Sounds a lot like my “problem”. The focus is easily misplaced for me. I get hung up in which tool is best and end up wanting the whole dang store, and storing a truckload of jigs. Consider how much unbelievable high end furniture was built without a single power tool! A tool will never compensate for lack of skill. Your best tools are education and practice using what you have. Getting the wants gets in the way and becomes a serious distraction. My shop is full of tools, a very well equipped shop by almost any standard, yet I get derailed by something as small as a mechanical carpenter’s pencil! It’s almost a disease. And I don’t know of anyone who cut off his fingers with a hand saw. I’ve come to appreciate the efficiency of hand tools in the long run.
Enjoy the challenge of designing a project within the current capability. The satisfaction at the end is overwhelming.
Just MHO.
DanK

-- Dan Krager, Olney IL http://www.kragerwoodworking.weebly.com

View knotscott's profile

knotscott

5517 posts in 2071 days


#8 posted 12-02-2012 05:23 PM

”...If not, would a $500 Bosch or Porter-Cable TS get the job done, or is is really worth it to plunk down the extra cash for a Grizzly?”

IMHO, yes…or some full size saw similar to a Grizzly. A good table saw is the center of most wood shops. I’d go for a decent full size stationary saw, whether a hybrid style contractor saw or a full cabinet saw. A portable will cut, but I’d skip the portables unless you need to move it regularly from job site to job site…aside from portability and some modest size benefits, the portables offer no performance advantages over a good stationary saw, and have several disadvantages. Since budget is a concern, I’d skip the miter saw altogether until you need one….a good TS is inherently more accurate than a miter saw, so I do the vast majority of my crosscuts on the TS. A good TS can also rip, cut dados, grooves, miters, rabbets, coves, etc. My CMS collects dust most of the time unless I’m cutting some really long boards like molding that the TS doesn’t support well. Entry level full size stationary saws start in the price ranges as the better portables, so they’re no more expensive. I’d add a router and few other items long before a CMS or SCMS unless you know you’ll have a need for that tool.

Some reading that you may find useful in your TS search:
Table Saw Classifications

-- Happiness is like wetting your pants...everyone can see it, but only you can feel the warmth....

View RussellAP's profile

RussellAP

2959 posts in 982 days


#9 posted 12-02-2012 06:09 PM

Check out the Ridgid r4512 at HD, it’s way better than the PC at Lowes. Eventually you’ll get bit by the tool bug and start spending way too much, but there are lots of basic tools you’ll need for that to do list.
Router is important, but not as necessary as other tools to start with. TS is a must. You’re set with the MS, you should get a decent stand and Lowes has one for 100$ that is every bit as good as the DeWalt at 200$.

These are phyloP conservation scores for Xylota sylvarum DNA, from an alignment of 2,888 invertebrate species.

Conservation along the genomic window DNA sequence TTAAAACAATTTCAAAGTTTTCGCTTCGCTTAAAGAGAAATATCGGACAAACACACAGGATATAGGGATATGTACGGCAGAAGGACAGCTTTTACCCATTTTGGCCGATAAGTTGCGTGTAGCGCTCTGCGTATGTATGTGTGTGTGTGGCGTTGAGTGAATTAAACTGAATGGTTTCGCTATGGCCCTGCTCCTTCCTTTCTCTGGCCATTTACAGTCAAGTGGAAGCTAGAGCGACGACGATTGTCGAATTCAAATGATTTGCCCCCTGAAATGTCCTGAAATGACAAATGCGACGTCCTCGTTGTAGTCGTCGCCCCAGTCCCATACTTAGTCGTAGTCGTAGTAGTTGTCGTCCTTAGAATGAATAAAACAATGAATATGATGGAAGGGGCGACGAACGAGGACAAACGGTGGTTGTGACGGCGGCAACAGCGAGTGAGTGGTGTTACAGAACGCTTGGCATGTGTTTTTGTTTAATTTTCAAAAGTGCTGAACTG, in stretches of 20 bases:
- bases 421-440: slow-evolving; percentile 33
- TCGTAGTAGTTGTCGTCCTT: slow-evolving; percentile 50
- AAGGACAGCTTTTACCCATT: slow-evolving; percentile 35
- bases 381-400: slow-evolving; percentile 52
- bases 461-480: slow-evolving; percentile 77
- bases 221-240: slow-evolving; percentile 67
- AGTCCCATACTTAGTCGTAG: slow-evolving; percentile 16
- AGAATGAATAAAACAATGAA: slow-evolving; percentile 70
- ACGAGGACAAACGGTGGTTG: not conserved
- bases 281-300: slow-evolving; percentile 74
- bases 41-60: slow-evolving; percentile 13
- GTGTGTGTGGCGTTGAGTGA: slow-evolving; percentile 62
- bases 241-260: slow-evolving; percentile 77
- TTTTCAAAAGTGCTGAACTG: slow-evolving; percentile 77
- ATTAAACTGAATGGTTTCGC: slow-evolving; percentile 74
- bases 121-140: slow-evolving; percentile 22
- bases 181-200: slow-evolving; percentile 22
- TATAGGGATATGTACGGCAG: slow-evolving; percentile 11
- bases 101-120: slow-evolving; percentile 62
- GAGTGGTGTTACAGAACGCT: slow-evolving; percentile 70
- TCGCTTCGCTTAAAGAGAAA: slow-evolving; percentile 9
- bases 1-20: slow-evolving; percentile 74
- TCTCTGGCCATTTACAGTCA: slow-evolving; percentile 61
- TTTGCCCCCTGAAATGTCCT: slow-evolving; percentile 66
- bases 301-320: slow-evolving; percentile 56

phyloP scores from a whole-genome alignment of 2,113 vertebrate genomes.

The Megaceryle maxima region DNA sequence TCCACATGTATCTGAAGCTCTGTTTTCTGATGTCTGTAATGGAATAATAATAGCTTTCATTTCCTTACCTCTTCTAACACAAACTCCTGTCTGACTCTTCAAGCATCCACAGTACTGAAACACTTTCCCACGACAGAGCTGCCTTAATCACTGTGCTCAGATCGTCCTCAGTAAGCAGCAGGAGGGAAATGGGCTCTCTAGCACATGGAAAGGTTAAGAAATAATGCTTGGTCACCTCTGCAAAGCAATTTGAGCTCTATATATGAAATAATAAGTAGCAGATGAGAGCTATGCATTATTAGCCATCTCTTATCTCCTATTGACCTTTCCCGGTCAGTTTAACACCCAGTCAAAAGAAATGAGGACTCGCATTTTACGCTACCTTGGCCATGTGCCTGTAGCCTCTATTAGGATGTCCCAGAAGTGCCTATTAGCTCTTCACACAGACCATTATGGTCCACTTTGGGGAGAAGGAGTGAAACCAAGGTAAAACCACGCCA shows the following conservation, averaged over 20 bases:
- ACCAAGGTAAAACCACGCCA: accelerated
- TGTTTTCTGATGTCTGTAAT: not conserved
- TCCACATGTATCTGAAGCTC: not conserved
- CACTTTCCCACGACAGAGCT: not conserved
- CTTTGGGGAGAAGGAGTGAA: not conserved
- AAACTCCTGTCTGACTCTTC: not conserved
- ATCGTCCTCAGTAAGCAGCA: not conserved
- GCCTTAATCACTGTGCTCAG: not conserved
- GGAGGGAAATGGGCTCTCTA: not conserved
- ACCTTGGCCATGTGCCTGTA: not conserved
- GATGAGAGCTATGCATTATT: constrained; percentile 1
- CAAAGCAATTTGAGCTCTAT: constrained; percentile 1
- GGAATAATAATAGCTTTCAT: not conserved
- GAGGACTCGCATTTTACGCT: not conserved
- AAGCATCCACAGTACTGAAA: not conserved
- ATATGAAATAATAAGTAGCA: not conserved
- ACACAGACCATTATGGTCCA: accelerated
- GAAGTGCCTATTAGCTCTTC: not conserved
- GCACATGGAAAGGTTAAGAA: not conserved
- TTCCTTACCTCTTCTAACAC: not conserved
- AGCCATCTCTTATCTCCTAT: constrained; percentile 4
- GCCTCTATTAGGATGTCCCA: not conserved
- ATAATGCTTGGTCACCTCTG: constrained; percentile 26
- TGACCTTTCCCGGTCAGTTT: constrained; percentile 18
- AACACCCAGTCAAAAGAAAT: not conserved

A couple of your projects scream jointer and planer. These two tools will take you from amateur to pro in your basic wood shaping. Don’t under estimate the importance of good straight and square wood.
You will need clamps….lots of them. Check Harbor freight for the smaller clamps. Best price anywhere.
Several good cordless drills are a must too.

Good luck.

-- A positive attitude will take you much further than positive thinking ever will.

View AandCstyle's profile

AandCstyle

1387 posts in 952 days


#10 posted 12-02-2012 06:36 PM

I would return the CMS and get a good TS as others have mentioned. I assume that you will be using S4S lumber unless you are quite proficient with hand planes. In addition to the TS, plan on getting a few extras like a dado head and build an out feed table to support your stock. This is a must have item once you start ripping boards > 4-5’ in length. Since you will be doing cross cuts with the TS you might want to upgrade the miter gauge to something like an Incra/Osbourne/Kreg or plan to make a cross cut sled. You also might decide to upgrade the stock blade to a good combo blade.

Also, please don’t forget about good dust collection for both under and over the TS. The ultimate resource for dust collection is billpentz.com.

Good luck with your projects and ask lots of questions, LJs love to offer opinions. :)

-- Art

View knotscott's profile

knotscott

5517 posts in 2071 days


#11 posted 12-04-2012 12:41 AM

So what’s the verdict?

-- Happiness is like wetting your pants...everyone can see it, but only you can feel the warmth....

View kjsmcintosh's profile

kjsmcintosh

3 posts in 698 days


#12 posted 12-04-2012 11:58 AM

I went hunting on Craigs List to see what’s available in table saws. If nothing comes up fairly soon Ill decide on price point and buy new. I’m leaning toward a Grizzly. Thanks to all for the insight and steering me down a proper path.

View Sandra's profile

Sandra

4684 posts in 770 days


#13 posted 12-04-2012 12:16 PM

Hi,
I started out with a Bosch 4000 table saw from Home Depot. It has served me well, and other than upgrading the blade, it’s still doing everything I need and then some.

I’m a proponent of buying as you need for each project.

Good luck, and welcome! This is a fantastic place to learn. Best piece of advice I got so far was ‘buy the best you can.’ but I would add ‘only as you need it’.

-- No, I don't want to buy the pink hammer.